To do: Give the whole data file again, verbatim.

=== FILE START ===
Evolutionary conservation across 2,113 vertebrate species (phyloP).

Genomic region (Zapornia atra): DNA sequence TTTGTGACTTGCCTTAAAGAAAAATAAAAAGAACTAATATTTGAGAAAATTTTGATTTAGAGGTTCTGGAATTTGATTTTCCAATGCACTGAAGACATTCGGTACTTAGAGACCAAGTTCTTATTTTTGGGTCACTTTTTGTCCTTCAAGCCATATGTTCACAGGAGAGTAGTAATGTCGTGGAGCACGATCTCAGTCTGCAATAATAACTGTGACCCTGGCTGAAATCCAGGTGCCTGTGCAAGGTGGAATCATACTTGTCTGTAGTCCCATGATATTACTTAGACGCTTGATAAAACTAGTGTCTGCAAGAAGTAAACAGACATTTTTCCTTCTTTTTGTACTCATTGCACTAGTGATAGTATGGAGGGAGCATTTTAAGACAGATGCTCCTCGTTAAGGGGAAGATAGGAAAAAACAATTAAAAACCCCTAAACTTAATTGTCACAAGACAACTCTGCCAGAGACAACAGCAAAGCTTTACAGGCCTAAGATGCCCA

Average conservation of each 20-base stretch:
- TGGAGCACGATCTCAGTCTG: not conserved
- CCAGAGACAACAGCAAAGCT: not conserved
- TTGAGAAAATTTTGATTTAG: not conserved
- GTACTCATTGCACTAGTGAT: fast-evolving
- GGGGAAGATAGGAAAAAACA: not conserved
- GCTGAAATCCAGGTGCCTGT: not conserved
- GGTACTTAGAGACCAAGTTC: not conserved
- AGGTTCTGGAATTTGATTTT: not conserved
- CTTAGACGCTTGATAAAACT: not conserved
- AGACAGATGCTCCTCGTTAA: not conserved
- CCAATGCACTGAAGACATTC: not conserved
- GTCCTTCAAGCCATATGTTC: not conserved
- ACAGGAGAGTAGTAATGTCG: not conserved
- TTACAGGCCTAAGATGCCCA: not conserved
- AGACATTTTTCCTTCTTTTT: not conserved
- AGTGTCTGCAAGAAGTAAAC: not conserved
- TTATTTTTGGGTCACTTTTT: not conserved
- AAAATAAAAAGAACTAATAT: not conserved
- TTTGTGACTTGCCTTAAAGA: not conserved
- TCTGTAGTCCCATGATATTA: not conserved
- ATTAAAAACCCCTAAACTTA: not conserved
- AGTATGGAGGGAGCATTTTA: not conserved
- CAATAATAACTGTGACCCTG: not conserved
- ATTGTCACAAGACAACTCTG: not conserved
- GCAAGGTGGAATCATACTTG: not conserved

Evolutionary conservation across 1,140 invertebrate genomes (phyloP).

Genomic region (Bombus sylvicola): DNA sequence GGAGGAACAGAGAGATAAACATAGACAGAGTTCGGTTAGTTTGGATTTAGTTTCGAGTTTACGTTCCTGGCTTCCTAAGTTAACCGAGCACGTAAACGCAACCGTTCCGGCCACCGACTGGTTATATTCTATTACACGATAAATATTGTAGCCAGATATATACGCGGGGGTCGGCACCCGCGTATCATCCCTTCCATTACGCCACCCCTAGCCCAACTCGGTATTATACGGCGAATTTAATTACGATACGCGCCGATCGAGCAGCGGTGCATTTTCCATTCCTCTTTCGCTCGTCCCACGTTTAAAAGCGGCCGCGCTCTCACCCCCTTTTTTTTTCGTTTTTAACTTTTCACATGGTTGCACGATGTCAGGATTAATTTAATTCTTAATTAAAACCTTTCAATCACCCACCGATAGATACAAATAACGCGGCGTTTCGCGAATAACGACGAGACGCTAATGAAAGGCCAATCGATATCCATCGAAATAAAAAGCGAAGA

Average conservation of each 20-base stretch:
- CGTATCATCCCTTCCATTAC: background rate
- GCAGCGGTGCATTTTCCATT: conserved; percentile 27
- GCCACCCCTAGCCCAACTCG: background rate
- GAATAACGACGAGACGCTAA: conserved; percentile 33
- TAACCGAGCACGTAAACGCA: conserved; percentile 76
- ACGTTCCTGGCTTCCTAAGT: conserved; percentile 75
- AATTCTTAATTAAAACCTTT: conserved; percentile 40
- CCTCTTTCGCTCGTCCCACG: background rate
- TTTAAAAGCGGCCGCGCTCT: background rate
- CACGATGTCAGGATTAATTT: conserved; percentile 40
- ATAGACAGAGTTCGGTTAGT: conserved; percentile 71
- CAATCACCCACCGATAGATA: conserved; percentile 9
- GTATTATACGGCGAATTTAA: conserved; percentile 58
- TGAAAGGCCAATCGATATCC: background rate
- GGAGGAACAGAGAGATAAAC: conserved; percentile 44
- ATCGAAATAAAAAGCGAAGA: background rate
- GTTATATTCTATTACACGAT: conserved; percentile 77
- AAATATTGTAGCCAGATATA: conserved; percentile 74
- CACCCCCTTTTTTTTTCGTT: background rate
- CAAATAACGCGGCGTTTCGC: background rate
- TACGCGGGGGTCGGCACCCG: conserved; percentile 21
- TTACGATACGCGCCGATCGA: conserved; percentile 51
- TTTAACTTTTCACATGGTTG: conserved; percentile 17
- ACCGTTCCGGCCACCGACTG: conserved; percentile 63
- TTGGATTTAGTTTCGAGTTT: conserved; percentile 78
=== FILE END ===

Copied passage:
Evolutionary conservation across 2,113 vertebrate species (phyloP).

Genomic region (Zapornia atra): DNA sequence TTTGTGACTTGCCTTAAAGAAAAATAAAAAGAACTAATATTTGAGAAAATTTTGATTTAGAGGTTCTGGAATTTGATTTTCCAATGCACTGAAGACATTCGGTACTTAGAGACCAAGTTCTTATTTTTGGGTCACTTTTTGTCCTTCAAGCCATATGTTCACAGGAGAGTAGTAATGTCGTGGAGCACGATCTCAGTCTGCAATAATAACTGTGACCCTGGCTGAAATCCAGGTGCCTGTGCAAGGTGGAATCATACTTGTCTGTAGTCCCATGATATTACTTAGACGCTTGATAAAACTAGTGTCTGCAAGAAGTAAACAGACATTTTTCCTTCTTTTTGTACTCATTGCACTAGTGATAGTATGGAGGGAGCATTTTAAGACAGATGCTCCTCGTTAAGGGGAAGATAGGAAAAAACAATTAAAAACCCCTAAACTTAATTGTCACAAGACAACTCTGCCAGAGACAACAGCAAAGCTTTACAGGCCTAAGATGCCCA

Average conservation of each 20-base stretch:
- TGGAGCACGATCTCAGTCTG: not conserved
- CCAGAGACAACAGCAAAGCT: not conserved
- TTGAGAAAATTTTGATTTAG: not conserved
- GTACTCATTGCACTAGTGAT: fast-evolving
- GGGGAAGATAGGAAAAAACA: not conserved
- GCTGAAATCCAGGTGCCTGT: not conserved
- GGTACTTAGAGACCAAGTTC: not conserved
- AGGTTCTGGAATTTGATTTT: not conserved
- CTTAGACGCTTGATAAAACT: not conserved
- AGACAGATGCTCCTCGTTAA: not conserved
- CCAATGCACTGAAGACATTC: not conserved
- GTCCTTCAAGCCATATGTTC: not conserved
- ACAGGAGAGTAGTAATGTCG: not conserved
- TTACAGGCCTAAGATGCCCA: not conserved
- AGACATTTTTCCTTCTTTTT: not conserved
- AGTGTCTGCAAGAAGTAAAC: not conserved
- TTATTTTTGGGTCACTTTTT: not conserved
- AAAATAAAAAGAACTAATAT: not conserved
- TTTGTGACTTGCCTTAAAGA: not conserved
- TCTGTAGTCCCATGATATTA: not conserved
- ATTAAAAACCCCTAAACTTA: not conserved
- AGTATGGAGGGAGCATTTTA: not conserved
- CAATAATAACTGTGACCCTG: not conserved
- ATTGTCACAAGACAACTCTG: not conserved
- GCAAGGTGGAATCATACTTG: not conserved

Evolutionary conservation across 1,140 invertebrate genomes (phyloP).

Genomic region (Bombus sylvicola): DNA sequence GGAGGAACAGAGAGATAAACATAGACAGAGTTCGGTTAGTTTGGATTTAGTTTCGAGTTTACGTTCCTGGCTTCCTAAGTTAACCGAGCACGTAAACGCAACCGTTCCGGCCACCGACTGGTTATATTCTATTACACGATAAATATTGTAGCCAGATATATACGCGGGGGTCGGCACCCGCGTATCATCCCTTCCATTACGCCACCCCTAGCCCAACTCGGTATTATACGGCGAATTTAATTACGATACGCGCCGATCGAGCAGCGGTGCATTTTCCATTCCTCTTTCGCTCGTCCCACGTTTAAAAGCGGCCGCGCTCTCACCCCCTTTTTTTTTCGTTTTTAACTTTTCACATGGTTGCACGATGTCAGGATTAATTTAATTCTTAATTAAAACCTTTCAATCACCCACCGATAGATACAAATAACGCGGCGTTTCGCGAATAACGACGAGACGCTAATGAAAGGCCAATCGATATCCATCGAAATAAAAAGCGAAGA

Average conservation of each 20-base stretch:
- CGTATCATCCCTTCCATTAC: background rate
- GCAGCGGTGCATTTTCCATT: conserved; percentile 27
- GCCACCCCTAGCCCAACTCG: background rate
- GAATAACGACGAGACGCTAA: conserved; percentile 33
- TAACCGAGCACGTAAACGCA: conserved; percentile 76
- ACGTTCCTGGCTTCCTAAGT: conserved; percentile 75
- AATTCTTAATTAAAACCTTT: conserved; percentile 40
- CCTCTTTCGCTCGTCCCACG: background rate
- TTTAAAAGCGGCCGCGCTCT: background rate
- CACGATGTCAGGATTAATTT: conserved; percentile 40
- ATAGACAGAGTTCGGTTAGT: conserved; percentile 71
- CAATCACCCACCGATAGATA: conserved; percentile 9
- GTATTATACGGCGAATTTAA: conserved; percentile 58
- TGAAAGGCCAATCGATATCC: background rate
- GGAGGAACAGAGAGATAAAC: conserved; percentile 44
- ATCGAAATAAAAAGCGAAGA: background rate
- GTTATATTCTATTACACGAT: conserved; percentile 77
- AAATATTGTAGCCAGATATA: conserved; percentile 74
- CACCCCCTTTTTTTTTCGTT: background rate
- CAAATAACGCGGCGTTTCGC: background rate
- TACGCGGGGGTCGGCACCCG: conserved; percentile 21
- TTACGATACGCGCCGATCGA: conserved; percentile 51
- TTTAACTTTTCACATGGTTG: conserved; percentile 17
- ACCGTTCCGGCCACCGACTG: conserved; percentile 63
- TTGGATTTAGTTTCGAGTTT: conserved; percentile 78